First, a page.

Tailor-made for Keerthy Suresh, the psychological horror film from debutant director Eashvar Karthic has good cinematography and an intriguing plot. But a work-in-progress screenplay spoils the show

Can you imagine a kidnapper with a Chaplin mask and an axe? Eashvar Karthic can. Penguin, the director’s debut and starring Keerthy Suresh, has an antagonist impersonating the histrionics of the legendary comedian to woo innocent children. Released last week on Amazon Prime, Penguin has Keerthy Suresh in the lead and aims to be an emotional crime thriller.

Pre-release, expectations were high for Penguin as it was compared to the popular neo-noir flick Ratsasan (2018). Penguin does have an interesting plot like Ratsasan: a pregnant lady, Rhythm (Suresh), braves eerie odds in mysterious surroundings in search of her missing child. Produced by Stone Bench Films of director Karthik Subbaraj and Passion Studios, the movie tracks a child trafficking/kidnapping plot, much similar to the central themes of recent releases Ponmagal Vandhal (Jyotika) and Forensic (Malayalam film starring Tovino Thomas). The plot of a pregnant woman beating heavy odds in search of her husband was dealt with in the 2018 Malayalam movie Lilli in which Samyuktha Menon played the lead.

But Penguin is set in the hilly town of Kodaikanal, beaming picturesque frames throughout. The first part of the film does offer some chilling moments, but the twists and turns in the second half make the plot unnecessarily complex and, expectedly, somewhere in between all that, the movie loses its raison d’être.

Keerthy all the way

Rhythm has post-traumatic stress disorder (PTSD). Six years ago, her son Ajay (Adwaidh) was kidnapped by an unknown individual who is still at-large. Several other children have gone missing during these six years, but the police haven’t done much to nab the culprit. Suresh renders Rhythm quite impressively, effortlessly delivering the broken mother’s grief, anxiety and despair.

Much like the story of the mother and baby penguins she used to read to her son, Rhythm is still on the search for her lost son. Nearly two months left for her second delivery, ignoring the warnings of her gynaecologist, she drives through a forest and reaches a lake where her son went missing. Rhythm has company: her dog Cyrus, who seems smarter than most humans in the movie.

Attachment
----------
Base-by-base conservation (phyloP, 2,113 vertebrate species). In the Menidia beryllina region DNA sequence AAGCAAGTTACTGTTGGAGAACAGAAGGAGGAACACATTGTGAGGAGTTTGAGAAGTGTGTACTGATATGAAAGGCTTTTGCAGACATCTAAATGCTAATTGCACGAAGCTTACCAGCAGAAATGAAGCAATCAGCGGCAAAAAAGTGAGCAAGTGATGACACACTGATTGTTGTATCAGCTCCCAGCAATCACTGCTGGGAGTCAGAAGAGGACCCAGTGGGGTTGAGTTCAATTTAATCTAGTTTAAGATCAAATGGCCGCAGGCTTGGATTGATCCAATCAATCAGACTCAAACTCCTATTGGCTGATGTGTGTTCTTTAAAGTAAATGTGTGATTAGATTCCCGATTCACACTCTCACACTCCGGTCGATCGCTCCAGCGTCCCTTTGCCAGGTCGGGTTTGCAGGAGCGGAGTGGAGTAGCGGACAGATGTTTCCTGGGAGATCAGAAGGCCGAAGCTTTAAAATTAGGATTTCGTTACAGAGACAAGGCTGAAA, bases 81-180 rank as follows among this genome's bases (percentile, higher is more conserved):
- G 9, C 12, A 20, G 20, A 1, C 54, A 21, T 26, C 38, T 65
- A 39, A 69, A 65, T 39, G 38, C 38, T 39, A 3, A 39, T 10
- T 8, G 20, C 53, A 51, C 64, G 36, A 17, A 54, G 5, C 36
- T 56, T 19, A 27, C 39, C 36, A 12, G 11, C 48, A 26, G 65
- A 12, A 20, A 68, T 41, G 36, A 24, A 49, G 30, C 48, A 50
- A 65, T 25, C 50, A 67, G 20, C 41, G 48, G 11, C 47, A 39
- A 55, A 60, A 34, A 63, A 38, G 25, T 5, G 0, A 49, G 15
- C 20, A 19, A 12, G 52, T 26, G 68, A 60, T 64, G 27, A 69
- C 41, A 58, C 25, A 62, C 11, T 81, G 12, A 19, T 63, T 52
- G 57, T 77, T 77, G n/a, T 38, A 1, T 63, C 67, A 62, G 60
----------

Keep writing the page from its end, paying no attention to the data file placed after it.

Rhythm is tailor-made for Suresh. Her performance is arguably her career-best. During the promotion of Penguin, Suresh had said that she was waiting for a women-oriented role after her performance in Telugu movie Mahanati. The young actress who had mesmerised the audience with her role as ace actress Savitri in Mahanati has shouldered Penguin too, but even her stellar performance cannot save the movie.

A technically sound film, Penguin has elements of an emotional thriller and psycho-thriller. But the mystery which unravels after Rhythm’s individual investigation turns out to be a damp-squib. Unlike the critically acclaimed Tamil crime thrillers Psycho and Ratsasan, Penguin falters while explaining the motive of the culprit.

A face-to-face scene between Suresh and the culprit during a police interrogation reminds us of Vijay Setupati-Madhavan starrer Vikram Vedha. But the director Karthic, who is also the writer of the movie, seems to be more focused on infusing the movie with such elements and twists than building a solid narrative. The characters — neither the good nor the evil — are fleshed out and their motives and intentions remain far from convincing. That applies even to Suresh’s character. A brilliant student once, what happened to her later? Why is she alone in a mansion in the middle of a forest with nothing much to do other than tending to her son before he was kidnapped and searching for him after he was kidnapped? The movie offers no answers.

What works and what doesn’t

The cinematography by Karthik Palani has captured the beauty of Kodaikanal. The scene in which Rhythm intuitively runs into her son after losing him six years back is moving and brilliantly shot. But such fleeting moments of brilliance are let down by a weak script and cliches like a gory slaughterhouse strewn with corpses (or parts of it) and blood. The background music by Santosh Narayanan suits the genre.

The police investigation scenes in the movie come across as a major let down. The police seem to be in no mood to do the investigation and have outsourced their job to a pregnant lady. The male characters of the movie — Raghu and Goutham played by Linga and Madhampatty Rangaraj respectively — are not fleshed out.

Penguin is crafted for a theatrical experience, with its technical department having done a decent job. If you are someone whose travel plans have been ruined by Covid-19, you could watch Penguin for some breathtaking views of the hilly town. (Watch it on the biggest TV you can and don’t forget to grab your headphones.) Other than that, the movie doesn’t offer much.

Arjun Ramachandran, film critic and blogger

Leave A Reply